Citizen Journalism

Posts Tagged ‘Richard di Natale’

Time to shred the old ‘Gambling Action Response’ script, Conroy

In Gambling, Tom Cummings on May 22, 2013 at 12:04 PM
Cartoon by Nicholson from “The Australian” newspaper: www.nicholsoncartoons.com.au

Cartoon by Nicholson from “The Australian” newspaper: http://www.nicholsoncartoons.com.au

By Tom Cummings
@NoFibs Gambling Reporter

May 22, 2013

There’s a script floating around Canberra, called the “Gambling Action Response” script. It’s a succinct little document that gets dusted off and put into action every time someone has the temerity to suggest that maybe, just maybe, we need to do something about the widespread incursion of gambling into every corner of our lives.

Remember poker machines? They used to be THE hot gambling topic not so long ago. There was strong public support for changes to the poker machine industry and the pokies themselves, and the cause was led by a couple of politicians who championed their cause as hard as they could.

Both major parties fell over themselves agreeing that something needed to be done. Committees were formed and hearings held around the country. Commitments were made, only to be weakened, diluted and finally broken altogether. What was offered up in the end was little more than a shadow of the original intent, and even that looks unlikely to come into effect.

And the poker machine industry? They howled and campaigned and agitated, then went very quiet. And now almost everyone has forgotten about them, and moved on to the next story.

That’s the “Gambling Action Response” script at work. It goes like this:

  • Promise the world
  • Create committees and talk about the problem
  • Find reasons not to keep the promise
  • Offer a cut-down, ineffective solution, preferably with a catchy slogan
  • Congratulate yourselves on a job well done

Now the hot gambling topic is sports betting advertising. It’s everywhere, and the public is (for the most part) sick of it. Much of the outrage is directed at Tom Waterhouse but he’s merely the most aggressive, most recognisable face of an industry that is buying advertising space at a rate never seen before. TV. Radio. Newspapers. Trains. Trams. Billboards. Football jerseys. Sporting stadiums. Scoreboards. Train stations. Sporting associations. It’s a relentless onslaught with no end in sight.

The public backlash has been strong and savage, and has not gone unnoticed. All sides of politics have expressed their dismay at the state of affairs and have promised action. Sadly, that promise of action has dwindled to a token attack on the promotion of “live odds”, and has mostly ignored everything else. The Government and the Opposition have both made a lot of noise about banning live odds, and the industry Code of Practice is also being modified to reflect this… but the rest of the sports betting advertising deluge, more than 90% of the advertising in fact, will be unaffected.

Not every politician is playing this game. Greens Senator Richard Di Natale has a bill before the Senate proposing a ban on all gambling ads before 9pm, and a blanket ban on the promotion of live odds. Labor MP Stephen Jones will soon put a motion before caucus proposing a similar bill which he hopes will get formal government backing. Both men have been publicly praised for their endeavours… but Di Natale’s bill drew criticism and condemnation in the Senate, with Liberal and Labor Senators joining forces to oppose it (see details below). It will be another month before it is discussed again but the prospects are bleak.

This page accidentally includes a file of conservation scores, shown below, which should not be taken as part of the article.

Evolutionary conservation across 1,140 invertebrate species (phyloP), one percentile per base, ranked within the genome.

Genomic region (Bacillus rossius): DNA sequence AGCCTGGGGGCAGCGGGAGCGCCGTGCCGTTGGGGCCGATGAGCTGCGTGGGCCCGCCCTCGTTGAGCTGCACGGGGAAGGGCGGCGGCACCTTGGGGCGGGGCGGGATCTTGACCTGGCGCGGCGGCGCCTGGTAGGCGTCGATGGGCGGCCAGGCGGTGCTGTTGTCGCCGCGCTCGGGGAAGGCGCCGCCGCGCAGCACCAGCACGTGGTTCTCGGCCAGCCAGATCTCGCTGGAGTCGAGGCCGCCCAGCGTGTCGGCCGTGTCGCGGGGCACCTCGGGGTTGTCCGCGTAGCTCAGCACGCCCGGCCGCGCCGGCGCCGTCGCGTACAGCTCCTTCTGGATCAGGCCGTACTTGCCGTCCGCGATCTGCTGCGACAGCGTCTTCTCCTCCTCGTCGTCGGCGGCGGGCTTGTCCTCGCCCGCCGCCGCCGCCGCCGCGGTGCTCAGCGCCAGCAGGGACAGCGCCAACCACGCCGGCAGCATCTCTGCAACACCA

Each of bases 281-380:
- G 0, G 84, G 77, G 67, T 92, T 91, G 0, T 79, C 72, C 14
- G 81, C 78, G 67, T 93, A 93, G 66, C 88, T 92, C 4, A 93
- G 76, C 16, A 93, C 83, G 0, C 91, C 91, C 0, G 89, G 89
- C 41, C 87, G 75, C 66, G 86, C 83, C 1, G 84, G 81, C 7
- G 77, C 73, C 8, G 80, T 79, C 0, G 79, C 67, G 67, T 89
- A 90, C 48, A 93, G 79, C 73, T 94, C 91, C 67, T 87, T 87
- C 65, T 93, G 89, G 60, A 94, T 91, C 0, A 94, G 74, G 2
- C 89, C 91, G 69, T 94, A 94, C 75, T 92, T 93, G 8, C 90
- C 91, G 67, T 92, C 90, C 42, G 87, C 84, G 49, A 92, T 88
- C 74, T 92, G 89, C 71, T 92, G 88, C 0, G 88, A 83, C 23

As for Jones, it is unlikely that caucus will support his proposal, given that Communications Minister Stephen Conroy reportedly drafted the guidelines for the industry Code of Practice updates, to allow bookmakers to keep advertising live odds in sports broadcasts.

Once again, the “Gambling Action Response” script has been brought into play. What started out as a real, effective response to an uncontrolled surge in advertising is petering out to a limp, ineffective token effort which will ultimately achieve nothing. Read the rest of this entry »

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Ashby Inquiry Proposal for Discussion

In Ashby Conspiracy, Margo Kingston on January 22, 2013 at 11:09 AM

By Margo Kingston
22 January 2013

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Two days ago Paula Matthewson, who tweets and blogs as @Dragonista, posted an open letter to the #AshbyInquiryNow campaign people challenging them on their strategy and aims. A stimulating discussion ensued in comments to her piece which showed that engaged citizens on the right, centre and left agreed that it was essential that the truth behind this matter be exposed and its perpetrators brought to account. But how?

After the discussion, I tweeted my idea for a judicial inquiry, endorsed by Paula, to three federal politicians I follow and who follow me – Craig Emerson (ALP), Rob Oakeshott (Independent) and Richard DiNatale (Greens). I had no expectation any would reply. Perhaps due to the refusal of the mainstream media to explore the smoking gun handed to them by Justice Rares in the Ashby judgement,  all expressed interest. As you’ll see, Rob has concerns at how terms of reference could be drafted, and promised to listen to people’s ideas.

The Geek and I feel Twitter has a special opportunity to constructively contribute to getting the truth behind the Ashby court case, a goal worthy of bipartisan support. No matter what your politics, under current law and practice we all are in danger of wealthy, unscrupulous people who want to destroy our lives abusing the legal system to do so. In politics, the use of this weapon could even destroy a Liberal or Labor government. Read the rest of this entry »